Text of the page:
The downside is now I have to buy paper bags for yard waste which will probably cost me more, same with the biodegradable kitchen bags. If anyone has a good source for these bags let us know.

Overall I think it's a great idea, but it's going to be up to people to make proper use of the various bins. What what I've seen in my neighbourhood, a lot of people just don't care they toss out all manner of things that should be recycled or disposed of properly.
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Old 03-10-2012, 02:33 PM   #5
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I remember doing this in Halifax 10 years ago

And I'm pissed that apartments keep getting the shaft. Am I wrong, or isn't it more cost effective to have recycling in apartments rather than neighborhoods?
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Old 03-10-2012, 02:35 PM   #6
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I've bought the compostable bags at the eco-store downtown. I think they're about $5 for a box of 20. I just buy a bunch at once and then get another bunch once a year or so.
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Old 03-10-2012, 03:03 PM   #7
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Can I just toss this green bin into my blue bin?
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Old 03-10-2012, 03:11 PM   #8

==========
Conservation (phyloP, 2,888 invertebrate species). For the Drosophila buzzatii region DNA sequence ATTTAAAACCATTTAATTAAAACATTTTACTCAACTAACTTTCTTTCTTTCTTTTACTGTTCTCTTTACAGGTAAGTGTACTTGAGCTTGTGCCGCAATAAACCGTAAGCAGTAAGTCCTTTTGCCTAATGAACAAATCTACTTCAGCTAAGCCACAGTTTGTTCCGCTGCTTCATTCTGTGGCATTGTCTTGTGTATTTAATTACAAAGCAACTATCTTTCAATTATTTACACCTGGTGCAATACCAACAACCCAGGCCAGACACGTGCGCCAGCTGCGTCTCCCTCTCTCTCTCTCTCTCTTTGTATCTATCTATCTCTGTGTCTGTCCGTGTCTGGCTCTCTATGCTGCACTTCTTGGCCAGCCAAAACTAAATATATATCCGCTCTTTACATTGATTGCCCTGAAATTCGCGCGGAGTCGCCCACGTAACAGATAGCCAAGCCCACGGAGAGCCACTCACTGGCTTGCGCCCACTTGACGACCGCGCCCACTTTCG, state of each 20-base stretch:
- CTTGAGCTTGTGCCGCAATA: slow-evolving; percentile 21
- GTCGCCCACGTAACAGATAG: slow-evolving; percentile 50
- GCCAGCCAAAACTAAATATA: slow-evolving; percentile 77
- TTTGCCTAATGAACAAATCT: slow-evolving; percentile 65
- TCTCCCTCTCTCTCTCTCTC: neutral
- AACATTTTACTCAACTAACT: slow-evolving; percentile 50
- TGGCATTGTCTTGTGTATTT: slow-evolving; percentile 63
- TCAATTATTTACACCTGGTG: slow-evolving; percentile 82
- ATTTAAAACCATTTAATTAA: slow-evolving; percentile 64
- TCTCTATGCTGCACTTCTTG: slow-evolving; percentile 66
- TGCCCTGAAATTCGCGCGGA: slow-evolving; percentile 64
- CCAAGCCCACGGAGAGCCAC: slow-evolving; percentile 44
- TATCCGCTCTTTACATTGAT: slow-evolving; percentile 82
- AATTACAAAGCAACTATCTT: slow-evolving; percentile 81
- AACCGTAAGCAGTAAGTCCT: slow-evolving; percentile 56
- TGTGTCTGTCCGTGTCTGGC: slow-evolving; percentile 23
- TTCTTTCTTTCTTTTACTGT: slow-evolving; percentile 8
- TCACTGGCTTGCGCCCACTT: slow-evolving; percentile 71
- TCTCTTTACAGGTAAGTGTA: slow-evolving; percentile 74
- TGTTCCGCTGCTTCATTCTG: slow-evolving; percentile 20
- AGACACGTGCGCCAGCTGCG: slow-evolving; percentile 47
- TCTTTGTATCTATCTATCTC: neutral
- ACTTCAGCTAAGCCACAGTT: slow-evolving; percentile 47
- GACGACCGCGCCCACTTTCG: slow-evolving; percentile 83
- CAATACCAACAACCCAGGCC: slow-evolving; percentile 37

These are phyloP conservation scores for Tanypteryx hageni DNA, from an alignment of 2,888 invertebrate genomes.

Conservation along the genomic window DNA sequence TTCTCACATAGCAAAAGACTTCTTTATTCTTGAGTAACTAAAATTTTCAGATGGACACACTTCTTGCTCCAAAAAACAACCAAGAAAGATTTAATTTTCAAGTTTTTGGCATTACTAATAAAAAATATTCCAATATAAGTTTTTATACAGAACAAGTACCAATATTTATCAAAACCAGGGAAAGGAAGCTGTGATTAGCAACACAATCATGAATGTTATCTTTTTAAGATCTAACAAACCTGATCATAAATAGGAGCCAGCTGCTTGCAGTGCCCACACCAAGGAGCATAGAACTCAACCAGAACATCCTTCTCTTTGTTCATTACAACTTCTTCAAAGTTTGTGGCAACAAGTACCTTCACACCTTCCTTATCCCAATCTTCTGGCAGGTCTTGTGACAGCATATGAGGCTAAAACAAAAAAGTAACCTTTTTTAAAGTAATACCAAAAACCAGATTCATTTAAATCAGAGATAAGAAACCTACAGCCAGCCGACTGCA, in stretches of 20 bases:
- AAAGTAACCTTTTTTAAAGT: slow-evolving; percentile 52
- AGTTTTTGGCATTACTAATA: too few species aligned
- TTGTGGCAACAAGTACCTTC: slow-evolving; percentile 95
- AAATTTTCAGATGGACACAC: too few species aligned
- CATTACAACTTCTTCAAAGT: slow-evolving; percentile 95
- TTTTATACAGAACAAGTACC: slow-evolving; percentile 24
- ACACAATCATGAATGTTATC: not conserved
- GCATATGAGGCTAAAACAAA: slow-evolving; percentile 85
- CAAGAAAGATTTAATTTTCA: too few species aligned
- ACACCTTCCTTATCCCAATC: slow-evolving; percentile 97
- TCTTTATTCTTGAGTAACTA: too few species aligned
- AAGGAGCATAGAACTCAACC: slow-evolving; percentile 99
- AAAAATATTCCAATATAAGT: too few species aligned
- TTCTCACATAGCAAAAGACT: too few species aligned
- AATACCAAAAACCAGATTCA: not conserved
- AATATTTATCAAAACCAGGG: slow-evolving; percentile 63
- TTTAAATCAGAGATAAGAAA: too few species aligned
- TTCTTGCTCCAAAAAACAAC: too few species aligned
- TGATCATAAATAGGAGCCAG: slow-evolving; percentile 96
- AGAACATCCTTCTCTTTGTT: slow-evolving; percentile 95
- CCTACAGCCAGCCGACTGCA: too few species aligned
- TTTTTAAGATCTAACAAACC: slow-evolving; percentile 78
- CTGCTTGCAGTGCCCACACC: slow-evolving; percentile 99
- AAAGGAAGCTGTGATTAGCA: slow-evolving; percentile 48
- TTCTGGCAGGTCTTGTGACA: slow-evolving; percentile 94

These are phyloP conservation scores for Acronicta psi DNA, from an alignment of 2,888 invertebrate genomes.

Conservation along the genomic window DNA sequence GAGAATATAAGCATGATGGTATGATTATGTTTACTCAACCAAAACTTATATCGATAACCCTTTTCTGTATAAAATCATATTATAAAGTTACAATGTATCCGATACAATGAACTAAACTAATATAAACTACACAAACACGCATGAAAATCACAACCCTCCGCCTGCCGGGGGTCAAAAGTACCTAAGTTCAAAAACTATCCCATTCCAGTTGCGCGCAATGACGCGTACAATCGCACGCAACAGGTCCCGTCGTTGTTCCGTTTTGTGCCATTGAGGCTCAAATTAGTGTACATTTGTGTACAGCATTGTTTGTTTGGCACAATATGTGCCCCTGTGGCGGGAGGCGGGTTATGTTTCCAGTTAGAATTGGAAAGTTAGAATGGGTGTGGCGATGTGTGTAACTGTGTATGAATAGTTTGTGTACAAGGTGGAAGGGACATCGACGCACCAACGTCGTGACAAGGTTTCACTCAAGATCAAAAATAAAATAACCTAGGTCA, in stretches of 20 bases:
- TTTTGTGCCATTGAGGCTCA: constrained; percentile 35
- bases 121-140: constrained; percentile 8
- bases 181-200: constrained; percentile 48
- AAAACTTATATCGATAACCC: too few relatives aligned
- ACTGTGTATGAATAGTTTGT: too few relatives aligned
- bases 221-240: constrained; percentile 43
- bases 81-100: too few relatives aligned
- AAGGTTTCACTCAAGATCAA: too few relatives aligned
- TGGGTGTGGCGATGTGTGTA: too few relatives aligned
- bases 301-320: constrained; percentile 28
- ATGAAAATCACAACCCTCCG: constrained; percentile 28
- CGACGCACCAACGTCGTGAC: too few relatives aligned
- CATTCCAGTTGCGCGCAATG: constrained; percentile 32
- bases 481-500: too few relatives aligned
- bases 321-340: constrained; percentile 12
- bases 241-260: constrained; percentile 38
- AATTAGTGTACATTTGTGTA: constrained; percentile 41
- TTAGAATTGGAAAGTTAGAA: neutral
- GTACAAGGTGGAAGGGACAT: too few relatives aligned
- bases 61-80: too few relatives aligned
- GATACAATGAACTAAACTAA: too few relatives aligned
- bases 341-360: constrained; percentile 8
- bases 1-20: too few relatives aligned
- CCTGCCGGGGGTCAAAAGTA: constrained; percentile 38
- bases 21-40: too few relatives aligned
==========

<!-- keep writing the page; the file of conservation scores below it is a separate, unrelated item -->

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Although I am sure that there will be a bunch of stay at home soccer moms who will hate this idea because of the smell or the inconvenience or something else like that, it keeps household waste out of the landfills which is good and on top of that the waste will actually go towards something productive in compost. I would love it if the city would help support community gardens by providing subsidized compost from this program which in turn helps provide families with healthy food as well.

I really don't see the downside.

Also the black bins they have are insanely big but there are some neighbors who somehow continually fill one up week after week.
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Old 03-10-2012, 04:18 PM   #9
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It'd be nice if they got around to the effing townhouse/condo communities with blue bins before they started added more projects. I'm getting so tired of driving to dumpy a$$ recylcing depots standing in windstorms at crowfoot or dalhousie while there's recycling and garbage flying around all over the place the bins are stuffed full and I have to manupulate every item I was to put in the bins or put a little in each bin. So tired of it that I've just started to dump my recyclables in the garbage. Well twice. . .
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Old 03-10-2012, 04:49 PM   #10
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Quote:
Originally Posted by zamler View Post

The downside is now I have to buy paper bags for yard waste which will probably cost me more, same with the biodegradable kitchen bags. If anyone has a good source for these bags let us know.

Probably the tipping point for me participating in this was that If my little "Green Bin" gets full, I can put the paper "Yard Waste" bags out to be picked up.